Gov. Baker: State Police superintendent “made a mistake and I wish him well”

McKeon has been in service for 35 years

Photo Courtesy: Massachusetts State Police

BOSTON (WWLP) – The State Police Superintendent Colonel Richard McKeon has resigned after 35 years of service. He submitted his letter of resignation to Public Safety Secretary Daniel Bennett Friday afternoon.

McKeon has been criticized recently for his alleged role in demanding a trooper change an arrest report in an incident involving a Massachusetts judge’s daughter.

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According to the letter written by Colonel McKeon to Secretary Bennet, the 35-year police veteran said in part:

I have today decided that putting the greater good of the Massachusetts State Police first, necessitates my decision to retire after 35 years of proud service. I am honored to have served as your Superintendent and grateful for the honor of working with you. I am also thankful to the Governor and the Secretary of Public Safety and Security for the privilege of serving in this position.

Giving up his role as colonel and superintendent, McKeon added that, “What has been lost in the headlines in recent days is another part of the unspoken code that we follow — to do our jobs with professionalism, compassion and empathy.”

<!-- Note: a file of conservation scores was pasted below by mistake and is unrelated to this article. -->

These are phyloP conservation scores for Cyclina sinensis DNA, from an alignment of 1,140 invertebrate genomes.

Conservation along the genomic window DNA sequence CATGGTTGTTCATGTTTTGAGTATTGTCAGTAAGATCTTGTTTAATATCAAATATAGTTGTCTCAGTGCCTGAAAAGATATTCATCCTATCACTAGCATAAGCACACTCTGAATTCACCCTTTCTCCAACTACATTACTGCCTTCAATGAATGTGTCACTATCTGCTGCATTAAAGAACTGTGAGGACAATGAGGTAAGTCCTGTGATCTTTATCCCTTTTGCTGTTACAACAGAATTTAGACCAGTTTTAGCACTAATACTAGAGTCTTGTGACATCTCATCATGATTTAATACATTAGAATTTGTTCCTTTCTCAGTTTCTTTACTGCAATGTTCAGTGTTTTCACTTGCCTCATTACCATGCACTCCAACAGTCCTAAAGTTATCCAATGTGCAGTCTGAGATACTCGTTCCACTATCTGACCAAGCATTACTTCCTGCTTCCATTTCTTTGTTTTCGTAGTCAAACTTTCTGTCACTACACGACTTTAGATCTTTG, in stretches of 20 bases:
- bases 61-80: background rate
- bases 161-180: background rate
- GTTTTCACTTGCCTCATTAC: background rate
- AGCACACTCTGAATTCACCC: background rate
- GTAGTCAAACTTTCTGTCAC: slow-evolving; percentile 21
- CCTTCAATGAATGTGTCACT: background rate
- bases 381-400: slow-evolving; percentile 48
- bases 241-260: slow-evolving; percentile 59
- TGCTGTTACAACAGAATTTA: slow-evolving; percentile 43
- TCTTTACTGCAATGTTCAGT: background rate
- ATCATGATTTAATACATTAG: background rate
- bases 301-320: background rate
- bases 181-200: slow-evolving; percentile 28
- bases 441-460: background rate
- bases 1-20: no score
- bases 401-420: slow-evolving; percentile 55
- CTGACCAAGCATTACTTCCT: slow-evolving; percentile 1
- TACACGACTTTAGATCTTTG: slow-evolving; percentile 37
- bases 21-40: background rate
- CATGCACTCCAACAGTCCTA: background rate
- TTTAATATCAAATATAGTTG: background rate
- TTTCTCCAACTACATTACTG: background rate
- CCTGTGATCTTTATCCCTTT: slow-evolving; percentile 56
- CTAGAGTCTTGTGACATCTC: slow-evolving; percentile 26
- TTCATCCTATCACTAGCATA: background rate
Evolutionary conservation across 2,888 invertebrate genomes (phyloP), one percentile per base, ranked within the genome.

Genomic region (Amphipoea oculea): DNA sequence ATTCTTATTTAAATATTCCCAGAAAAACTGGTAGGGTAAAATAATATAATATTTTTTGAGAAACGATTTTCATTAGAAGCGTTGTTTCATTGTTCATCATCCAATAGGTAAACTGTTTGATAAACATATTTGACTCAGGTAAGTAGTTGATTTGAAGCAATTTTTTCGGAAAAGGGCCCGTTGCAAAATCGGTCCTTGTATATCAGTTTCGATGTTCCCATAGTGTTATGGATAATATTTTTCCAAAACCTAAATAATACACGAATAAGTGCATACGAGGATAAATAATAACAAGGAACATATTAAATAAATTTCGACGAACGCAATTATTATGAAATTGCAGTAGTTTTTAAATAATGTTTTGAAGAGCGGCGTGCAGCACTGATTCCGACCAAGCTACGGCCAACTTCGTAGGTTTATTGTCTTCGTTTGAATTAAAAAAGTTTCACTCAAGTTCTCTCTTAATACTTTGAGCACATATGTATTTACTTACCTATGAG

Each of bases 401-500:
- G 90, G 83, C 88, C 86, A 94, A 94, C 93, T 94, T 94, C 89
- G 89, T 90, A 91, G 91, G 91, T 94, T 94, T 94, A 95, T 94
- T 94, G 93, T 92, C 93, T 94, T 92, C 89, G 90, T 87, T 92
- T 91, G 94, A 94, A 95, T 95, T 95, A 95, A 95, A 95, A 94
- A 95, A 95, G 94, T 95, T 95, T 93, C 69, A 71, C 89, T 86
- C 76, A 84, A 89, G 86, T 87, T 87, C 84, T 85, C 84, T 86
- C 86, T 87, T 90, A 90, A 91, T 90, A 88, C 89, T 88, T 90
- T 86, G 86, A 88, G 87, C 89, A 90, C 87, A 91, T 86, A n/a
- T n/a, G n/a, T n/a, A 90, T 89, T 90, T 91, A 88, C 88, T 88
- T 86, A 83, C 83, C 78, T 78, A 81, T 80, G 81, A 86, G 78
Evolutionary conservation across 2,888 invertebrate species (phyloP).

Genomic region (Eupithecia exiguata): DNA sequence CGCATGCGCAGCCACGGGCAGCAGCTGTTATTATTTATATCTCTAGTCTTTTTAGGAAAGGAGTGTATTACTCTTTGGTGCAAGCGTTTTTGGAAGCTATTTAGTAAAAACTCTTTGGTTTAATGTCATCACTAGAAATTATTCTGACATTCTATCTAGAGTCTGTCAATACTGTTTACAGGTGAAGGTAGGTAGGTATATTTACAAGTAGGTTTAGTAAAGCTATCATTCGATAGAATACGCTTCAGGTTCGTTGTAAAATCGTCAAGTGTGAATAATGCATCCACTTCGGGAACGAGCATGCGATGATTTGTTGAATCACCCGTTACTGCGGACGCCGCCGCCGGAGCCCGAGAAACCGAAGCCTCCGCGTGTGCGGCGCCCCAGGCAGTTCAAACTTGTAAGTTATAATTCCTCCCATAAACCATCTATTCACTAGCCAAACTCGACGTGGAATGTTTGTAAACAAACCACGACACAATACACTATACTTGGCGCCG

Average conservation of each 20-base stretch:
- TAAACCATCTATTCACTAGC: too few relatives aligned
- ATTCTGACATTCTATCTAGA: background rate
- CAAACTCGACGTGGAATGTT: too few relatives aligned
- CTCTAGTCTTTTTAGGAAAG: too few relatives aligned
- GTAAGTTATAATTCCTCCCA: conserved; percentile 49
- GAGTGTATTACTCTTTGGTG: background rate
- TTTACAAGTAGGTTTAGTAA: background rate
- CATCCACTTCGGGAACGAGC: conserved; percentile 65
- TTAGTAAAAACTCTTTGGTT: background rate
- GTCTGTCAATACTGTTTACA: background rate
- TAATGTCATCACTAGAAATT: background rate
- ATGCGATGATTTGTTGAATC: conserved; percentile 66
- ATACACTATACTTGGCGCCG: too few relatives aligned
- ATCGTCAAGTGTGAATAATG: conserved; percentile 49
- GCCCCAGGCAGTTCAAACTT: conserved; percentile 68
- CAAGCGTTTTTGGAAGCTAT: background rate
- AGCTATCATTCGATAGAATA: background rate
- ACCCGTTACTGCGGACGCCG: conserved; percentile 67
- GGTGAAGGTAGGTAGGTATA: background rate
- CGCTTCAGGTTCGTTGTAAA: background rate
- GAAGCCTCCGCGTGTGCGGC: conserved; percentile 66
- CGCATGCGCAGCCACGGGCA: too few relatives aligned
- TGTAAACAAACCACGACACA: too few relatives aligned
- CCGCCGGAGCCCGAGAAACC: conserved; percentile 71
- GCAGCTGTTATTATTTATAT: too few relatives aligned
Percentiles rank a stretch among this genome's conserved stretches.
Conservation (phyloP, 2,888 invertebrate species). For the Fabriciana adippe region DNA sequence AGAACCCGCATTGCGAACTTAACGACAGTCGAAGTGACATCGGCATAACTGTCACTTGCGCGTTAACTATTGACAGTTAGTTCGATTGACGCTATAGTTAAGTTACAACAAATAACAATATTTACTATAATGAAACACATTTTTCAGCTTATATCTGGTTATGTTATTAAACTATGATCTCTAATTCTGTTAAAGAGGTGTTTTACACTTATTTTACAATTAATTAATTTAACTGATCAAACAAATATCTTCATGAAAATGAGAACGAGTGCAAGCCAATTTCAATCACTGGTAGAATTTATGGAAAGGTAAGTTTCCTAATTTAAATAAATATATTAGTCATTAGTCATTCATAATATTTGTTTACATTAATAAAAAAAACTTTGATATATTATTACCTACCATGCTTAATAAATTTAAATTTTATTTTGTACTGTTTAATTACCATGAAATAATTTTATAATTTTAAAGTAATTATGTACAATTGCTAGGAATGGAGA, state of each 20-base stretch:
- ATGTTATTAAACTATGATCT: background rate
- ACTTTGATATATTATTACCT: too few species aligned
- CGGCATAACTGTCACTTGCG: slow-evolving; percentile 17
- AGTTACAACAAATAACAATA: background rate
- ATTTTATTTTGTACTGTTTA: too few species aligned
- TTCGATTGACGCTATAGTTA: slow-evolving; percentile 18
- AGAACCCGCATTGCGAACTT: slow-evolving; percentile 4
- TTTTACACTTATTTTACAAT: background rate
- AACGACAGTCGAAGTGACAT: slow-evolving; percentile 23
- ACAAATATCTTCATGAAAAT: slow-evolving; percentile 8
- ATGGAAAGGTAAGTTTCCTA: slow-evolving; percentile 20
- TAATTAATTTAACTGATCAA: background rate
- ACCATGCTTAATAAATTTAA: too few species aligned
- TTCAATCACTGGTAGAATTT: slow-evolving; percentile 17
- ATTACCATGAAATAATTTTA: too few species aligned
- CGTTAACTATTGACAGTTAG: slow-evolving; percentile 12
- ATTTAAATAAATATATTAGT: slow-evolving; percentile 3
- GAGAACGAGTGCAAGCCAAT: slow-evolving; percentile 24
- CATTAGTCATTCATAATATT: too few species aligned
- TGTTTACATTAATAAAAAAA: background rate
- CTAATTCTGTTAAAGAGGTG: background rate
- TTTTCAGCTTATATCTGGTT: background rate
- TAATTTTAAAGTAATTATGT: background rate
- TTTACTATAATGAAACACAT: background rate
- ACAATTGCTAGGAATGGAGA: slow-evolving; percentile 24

A state trooper named Colonel McKeon in a lawsuit alleging he improperly ordered the trooper to delete embarrassing details from an arrest report for the daughter of a state trial court judge.

Gov. Baker appointed McKeon to lead the state police two years ago.

“Well, the colonel made pretty clear that this was his decision,” Gov. Baker told 22News. “From the beginning he was very up front about that. But, as I said, he made a mistake and I wish him well. The man did a terrific job serving the public for 35 years, and we should not forget that.”

Gov. Baker said he did not ask Colonel McKeon to retire. Colonel McKeon’s retirement becomes effective in one week, on November 17th.

In his letter to Secretary Bennett, McKeon also stated in part:

The lesson I learned early in my career, have lived by ever since, and have tried to impart to those I’ve had the privilege to command, is that you can do your job to protect the public safety while also understanding that even offenders are people who need to reclaim their lives and move on after they have paid their debt.

Colonel McKeon concluded his resignation letter thanking all who served alongside him.

“It had been a privilege to serve as your superintendent,” McKeon stated.

An announcement regarding his successor is expected in the coming days.

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